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You're ready to stop using nappies once and for all! Find out how to manage accidents, outings and naptimes plus how to motivate and reward your child.

Stopping using nappies

Whatever stage your child is on their potty learning journey, stopping using nappies is a big change for them. When you are ready, tell your child it is time to stop using nappies.  You may like to help your child to say goodbye to their nappies and explain that from now on, they will do all their wee and poo in the potty or toilet.

Make sure it’s a good time for you as well as your child. It’s best to avoid doing it at a time when there are any big changes or disruptions to your child’s or family’s routine. 

 Try to:

  • Stay at home for a few days, so you can do some one-to-one learning
  • Tell all your child’s caregivers what you are doing so that they can support potty training in the same way as you
  • Avoid using pull-ups or going back to nappies as an alternative if possible.
  • Check that they are passing some soft poo every day and there’s no underlying constipation. If you think your child might be constipated, it's best to sort this out before you stop using nappies or pull-ups
  • Make sure your child is drinking enough during the day. Aim for 6-8 drinks a day. Water is the best drink but milk in moderation and well-diluted squash is OK too.
  • Dress your child in clothes that are easy for them to get on and off, so they can take the lead with using the potty. Some children learn best when they can be at home and naked from the waist down. Other children learn best when they are wearing loose-fitting trousers without pants.

Signs your child may need to wee or poo:

  • They may tell you
  • They may fidget, go quiet or hide
  • They may crouch down and start to strain (for a poo)

If you see any of these signs or you know your child needs to do a wee or poo, gently direct them to use the potty. This will mean there is more chance of success and your child will start to understand what is expected whilst they are still learning how to respond to their body’s wee and poo signals.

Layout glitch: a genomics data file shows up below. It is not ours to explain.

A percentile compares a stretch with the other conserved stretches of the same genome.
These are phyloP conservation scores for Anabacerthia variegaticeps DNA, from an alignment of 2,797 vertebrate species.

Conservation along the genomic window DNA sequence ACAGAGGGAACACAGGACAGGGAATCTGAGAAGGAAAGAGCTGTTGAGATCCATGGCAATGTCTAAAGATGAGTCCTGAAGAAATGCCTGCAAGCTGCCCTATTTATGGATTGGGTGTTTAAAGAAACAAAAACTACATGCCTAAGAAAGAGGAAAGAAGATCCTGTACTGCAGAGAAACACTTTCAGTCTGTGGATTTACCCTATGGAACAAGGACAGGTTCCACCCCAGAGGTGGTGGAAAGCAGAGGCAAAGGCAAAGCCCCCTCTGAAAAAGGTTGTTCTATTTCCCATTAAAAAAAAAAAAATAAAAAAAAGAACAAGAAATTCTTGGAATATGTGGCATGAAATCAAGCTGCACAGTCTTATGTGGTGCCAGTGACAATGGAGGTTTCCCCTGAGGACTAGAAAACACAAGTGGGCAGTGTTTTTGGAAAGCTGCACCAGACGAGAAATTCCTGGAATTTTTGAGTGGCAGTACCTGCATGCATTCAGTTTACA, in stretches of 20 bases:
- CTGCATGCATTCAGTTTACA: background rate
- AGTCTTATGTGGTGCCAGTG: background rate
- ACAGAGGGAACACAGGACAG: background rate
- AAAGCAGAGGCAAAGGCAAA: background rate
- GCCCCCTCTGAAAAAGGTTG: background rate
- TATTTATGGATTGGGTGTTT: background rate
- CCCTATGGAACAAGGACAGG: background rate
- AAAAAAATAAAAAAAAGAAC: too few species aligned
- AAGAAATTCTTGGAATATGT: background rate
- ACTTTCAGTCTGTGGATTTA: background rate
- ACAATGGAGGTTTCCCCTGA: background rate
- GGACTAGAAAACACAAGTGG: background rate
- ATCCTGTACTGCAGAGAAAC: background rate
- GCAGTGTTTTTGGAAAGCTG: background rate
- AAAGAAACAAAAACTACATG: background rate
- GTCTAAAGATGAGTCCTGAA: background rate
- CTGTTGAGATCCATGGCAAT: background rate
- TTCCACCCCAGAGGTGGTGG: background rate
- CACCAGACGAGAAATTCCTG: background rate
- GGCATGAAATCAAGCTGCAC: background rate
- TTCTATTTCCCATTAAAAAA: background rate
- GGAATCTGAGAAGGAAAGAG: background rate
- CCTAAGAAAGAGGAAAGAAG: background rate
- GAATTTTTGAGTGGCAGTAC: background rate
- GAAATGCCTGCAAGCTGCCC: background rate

If you need to go out, e.g. in a car, you may want to use a washable car seat protector or dress your child in cloth training pants rather than a nappy or pull-up. 

Nap times

Once your child has stopped using nappies or pull-ups in the daytime, it’s best to stop using them at nap time as well.  Teaching your child to sleep without a nappy or pull-up on at naptime and use the potty when they wake up, will help prepare them for being dry at night.

Just before nap time, help your child use the potty or toilet, so they are more likely to stay dry.  Accidents are common during the first few months, so you may want to use a waterproof sheet or similar underneath your child, to protect the sleep area.

Using praise and rewards to motivate your child 

Research shows that rewards such as sweets or sticker charts may help your child initially, but they can stop working quickly. For most children, encouraging and supporting them to be as independent as possible is the best way to motivate them. Give your child encouragement for their effort and not just the end result, to engage them in the learning process.

Give your child the opportunity to do things for themselves as far as possible. This will help them to feel in control and positive and relaxed about the process. Your child may also like to have some favourite toys, books or songs to help them.


Try to avoid prompting or asking your child too often. Instead, wait until you think they need to go and then direct them gently, e.g. “it’s toilet time” or “let’s get that wee/poo in the potty!”.

Be clear, confident and consistent.

Managing accidents

It is normal to have lots of accidents at the beginning and they are part of the learning process. This is a big step for your child, so be patient and encourage them. If your child has an accident, clean it up together and remind them to use the potty next time. Do not shame or punish your child about accidents, as stress and upset can make it harder for you and your child to learn together.

If your child has an accident, it’s important not to pretend it hasn’t happened. Help them get clean and dry as soon as possible and involve your child in this process. Gently explain that you want them to use the potty next time.

Potty training problems